Opinion: ‘Industrial’ is no insult when it comes to productive farming

“Industrial, adjective: Very great in extent or amount… an activity in which a great deal of effort is expended.”

With 70% of the UK land area occupied by farming, and with me finishing work exhausted most evenings, the attempted insult frequently levelled at modern agriculture that it’s “industrial” seems both pretty banal and pretty accurate, whether you run conventional or organic systems.

See also: We must cultivate trust in farming, says Joe Stanley

Despite being a common slur for decades, the use of this phrase has reached a crescendo in the past few years, as the UK’s planned departure from the Common Agricultural Policy has seen an unsightly scramble by innumerable special-interest groups to push their own narrow (and generally regressive) ideologies and, more importantly, grab a slice of the future Defra budget.

It’s a nonsense phrase, of course. Around me, the National Forest covers 200sq miles and consists of 8.9 million trees planted since 1990. Pretty “industrial” in scale, you might say.

But that is lauded, while “industrial” food production is criticised by those who frankly don’t understand that it’s the only thing standing between their comfortable existence and a life of grinding subsistence farming.

And if our ability to produce food at scale can be considered “industrial”, then so too can our ability to steward and improve our natural environment – “industrial conservation”, anyone?

#IndustrialFarming

Farmers on Twitter recently adopted with spontaneous enthusiasm and good humour #IndustrialFarming when sharing images of the multitude of habitats and environmental measures on their farms co-existing with food production.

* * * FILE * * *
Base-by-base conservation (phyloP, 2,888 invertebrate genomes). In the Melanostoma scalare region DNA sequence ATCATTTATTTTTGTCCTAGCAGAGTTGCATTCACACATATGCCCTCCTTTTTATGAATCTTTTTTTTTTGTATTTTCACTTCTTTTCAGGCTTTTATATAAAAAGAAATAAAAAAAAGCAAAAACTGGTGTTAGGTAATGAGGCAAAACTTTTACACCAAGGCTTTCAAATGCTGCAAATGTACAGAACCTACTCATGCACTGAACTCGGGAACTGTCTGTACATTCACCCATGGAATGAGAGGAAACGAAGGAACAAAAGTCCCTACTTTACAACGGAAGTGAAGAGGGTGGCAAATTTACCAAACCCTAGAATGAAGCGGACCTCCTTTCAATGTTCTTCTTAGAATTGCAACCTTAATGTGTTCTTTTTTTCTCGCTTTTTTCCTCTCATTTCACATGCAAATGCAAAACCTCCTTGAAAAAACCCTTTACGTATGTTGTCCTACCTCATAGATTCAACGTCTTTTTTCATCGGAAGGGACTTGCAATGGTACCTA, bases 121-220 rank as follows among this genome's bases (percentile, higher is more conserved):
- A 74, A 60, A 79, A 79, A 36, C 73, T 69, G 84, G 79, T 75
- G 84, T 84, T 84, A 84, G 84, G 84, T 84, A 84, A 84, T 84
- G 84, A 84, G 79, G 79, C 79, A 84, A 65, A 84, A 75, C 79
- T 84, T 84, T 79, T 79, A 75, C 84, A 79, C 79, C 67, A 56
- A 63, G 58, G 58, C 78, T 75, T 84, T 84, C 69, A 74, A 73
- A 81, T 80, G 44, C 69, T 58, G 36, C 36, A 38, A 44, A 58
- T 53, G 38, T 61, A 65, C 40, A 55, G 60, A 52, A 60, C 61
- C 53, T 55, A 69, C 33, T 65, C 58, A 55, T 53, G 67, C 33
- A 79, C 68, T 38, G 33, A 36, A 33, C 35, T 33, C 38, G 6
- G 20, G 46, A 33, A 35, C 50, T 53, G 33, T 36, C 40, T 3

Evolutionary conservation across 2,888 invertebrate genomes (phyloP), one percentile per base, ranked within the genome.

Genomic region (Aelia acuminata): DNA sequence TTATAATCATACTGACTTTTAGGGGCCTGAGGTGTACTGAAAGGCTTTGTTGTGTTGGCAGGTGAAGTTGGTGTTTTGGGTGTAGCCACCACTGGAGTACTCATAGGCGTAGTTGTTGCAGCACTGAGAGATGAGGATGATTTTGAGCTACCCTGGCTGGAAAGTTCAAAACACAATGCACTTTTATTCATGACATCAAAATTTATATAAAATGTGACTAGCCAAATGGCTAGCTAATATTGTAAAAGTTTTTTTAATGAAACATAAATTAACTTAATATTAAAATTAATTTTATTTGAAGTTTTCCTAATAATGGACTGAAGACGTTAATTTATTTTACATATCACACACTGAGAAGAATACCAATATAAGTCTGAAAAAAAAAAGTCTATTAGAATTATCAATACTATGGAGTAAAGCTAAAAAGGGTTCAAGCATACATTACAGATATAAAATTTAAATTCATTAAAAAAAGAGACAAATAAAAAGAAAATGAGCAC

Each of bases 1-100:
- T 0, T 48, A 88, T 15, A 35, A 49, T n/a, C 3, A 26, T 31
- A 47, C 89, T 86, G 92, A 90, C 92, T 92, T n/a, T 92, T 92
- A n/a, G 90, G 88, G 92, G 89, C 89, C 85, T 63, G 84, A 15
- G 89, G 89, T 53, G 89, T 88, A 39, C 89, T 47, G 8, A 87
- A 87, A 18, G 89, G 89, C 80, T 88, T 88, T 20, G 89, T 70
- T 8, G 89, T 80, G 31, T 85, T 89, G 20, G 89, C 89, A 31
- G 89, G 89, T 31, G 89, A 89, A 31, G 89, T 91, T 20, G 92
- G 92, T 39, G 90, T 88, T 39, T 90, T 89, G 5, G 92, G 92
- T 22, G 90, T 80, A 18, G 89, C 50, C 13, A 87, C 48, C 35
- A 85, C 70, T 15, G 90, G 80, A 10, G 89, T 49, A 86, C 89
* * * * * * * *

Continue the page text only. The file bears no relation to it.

This brief, unofficial campaign gave many a great deal of satisfaction and enjoyment as they proudly shared images of their environmental success stories.

As a bonus, this stimulated paroxysms of rage in some self-proclaimed “conservationists”, who seemed beside themselves that farmers were taking ownership of one of their favourite insults.

This made me think. I describe myself as a farmer – which is how most of us would simply identify.

But as we all know, “farmer” is a job description of almost quantum complexity, and as is patently obvious to anyone who cares to acknowledge it, the wellbeing of the vast majority of our shared natural environment is, and will largely continue to be, in the stewardship of farmers.

Now, if an urban keyboard warrior can sit in his bathroom of a morning doing little more than retweeting the ravings of certain well-known eco-warrior celebrities, and in so doing describe themselves as a “conservationist”, than I most certainly can as well.

To return to the dictionary once again – “Conservationist, noun: a person who advocates or acts for the preservation and protection of the environment and wildlife.”

Not only are farmers legally required to physically act, but most go above and beyond this baseline, whether as part of an agri-environment scheme or via voluntary measures such as Championing the Farmed Environment.

Indeed, I know of many farmers who do much more than I to enhance their little patches of nature, often at considerable financial cost, yet still they are pilloried by those who do nothing but criticise from a distance while claiming the moral high ground.

So, farmers of Britain, update your social media profiles, your business cards and your small talk.

Whether you realised it or not, you’ve got a proud new job title – “industrial farmer and conservationist”. If only it came with a pay rise.

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